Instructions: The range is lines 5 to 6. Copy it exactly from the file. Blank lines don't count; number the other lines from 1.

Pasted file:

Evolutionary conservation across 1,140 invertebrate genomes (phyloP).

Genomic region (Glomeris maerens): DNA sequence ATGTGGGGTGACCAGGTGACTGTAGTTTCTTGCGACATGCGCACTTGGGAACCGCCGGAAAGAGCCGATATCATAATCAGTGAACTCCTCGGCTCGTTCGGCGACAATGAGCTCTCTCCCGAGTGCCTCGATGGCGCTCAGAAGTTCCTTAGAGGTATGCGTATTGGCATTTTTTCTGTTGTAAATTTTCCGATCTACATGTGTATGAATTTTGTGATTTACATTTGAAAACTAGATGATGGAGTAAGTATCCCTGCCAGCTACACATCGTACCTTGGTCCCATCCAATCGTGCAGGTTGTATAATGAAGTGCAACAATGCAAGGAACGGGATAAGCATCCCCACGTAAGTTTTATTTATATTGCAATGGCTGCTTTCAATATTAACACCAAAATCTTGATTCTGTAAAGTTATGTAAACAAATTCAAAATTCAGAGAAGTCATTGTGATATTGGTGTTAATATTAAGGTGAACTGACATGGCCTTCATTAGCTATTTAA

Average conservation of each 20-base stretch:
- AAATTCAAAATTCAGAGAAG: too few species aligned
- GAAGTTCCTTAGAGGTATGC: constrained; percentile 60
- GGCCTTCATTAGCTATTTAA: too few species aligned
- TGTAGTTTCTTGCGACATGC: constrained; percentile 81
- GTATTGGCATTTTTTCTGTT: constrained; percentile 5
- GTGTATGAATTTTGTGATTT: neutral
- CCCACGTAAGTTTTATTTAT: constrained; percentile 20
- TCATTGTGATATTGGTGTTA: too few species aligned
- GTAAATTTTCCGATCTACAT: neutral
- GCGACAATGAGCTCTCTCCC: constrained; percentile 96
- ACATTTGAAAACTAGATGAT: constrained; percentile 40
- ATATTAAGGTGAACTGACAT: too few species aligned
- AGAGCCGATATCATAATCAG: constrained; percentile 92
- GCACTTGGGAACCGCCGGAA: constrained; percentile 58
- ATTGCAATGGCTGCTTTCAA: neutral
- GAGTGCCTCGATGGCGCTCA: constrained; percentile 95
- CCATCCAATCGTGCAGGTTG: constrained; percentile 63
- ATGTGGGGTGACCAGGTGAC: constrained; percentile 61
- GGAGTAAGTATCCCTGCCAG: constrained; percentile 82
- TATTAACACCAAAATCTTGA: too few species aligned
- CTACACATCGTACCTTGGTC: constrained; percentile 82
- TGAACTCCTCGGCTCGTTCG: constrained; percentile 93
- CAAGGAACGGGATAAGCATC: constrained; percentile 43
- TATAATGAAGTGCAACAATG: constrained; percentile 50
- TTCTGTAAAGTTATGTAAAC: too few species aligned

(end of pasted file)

- GAAGTTCCTTAGAGGTATGC: constrained; percentile 60
- GGCCTTCATTAGCTATTTAA: too few species aligned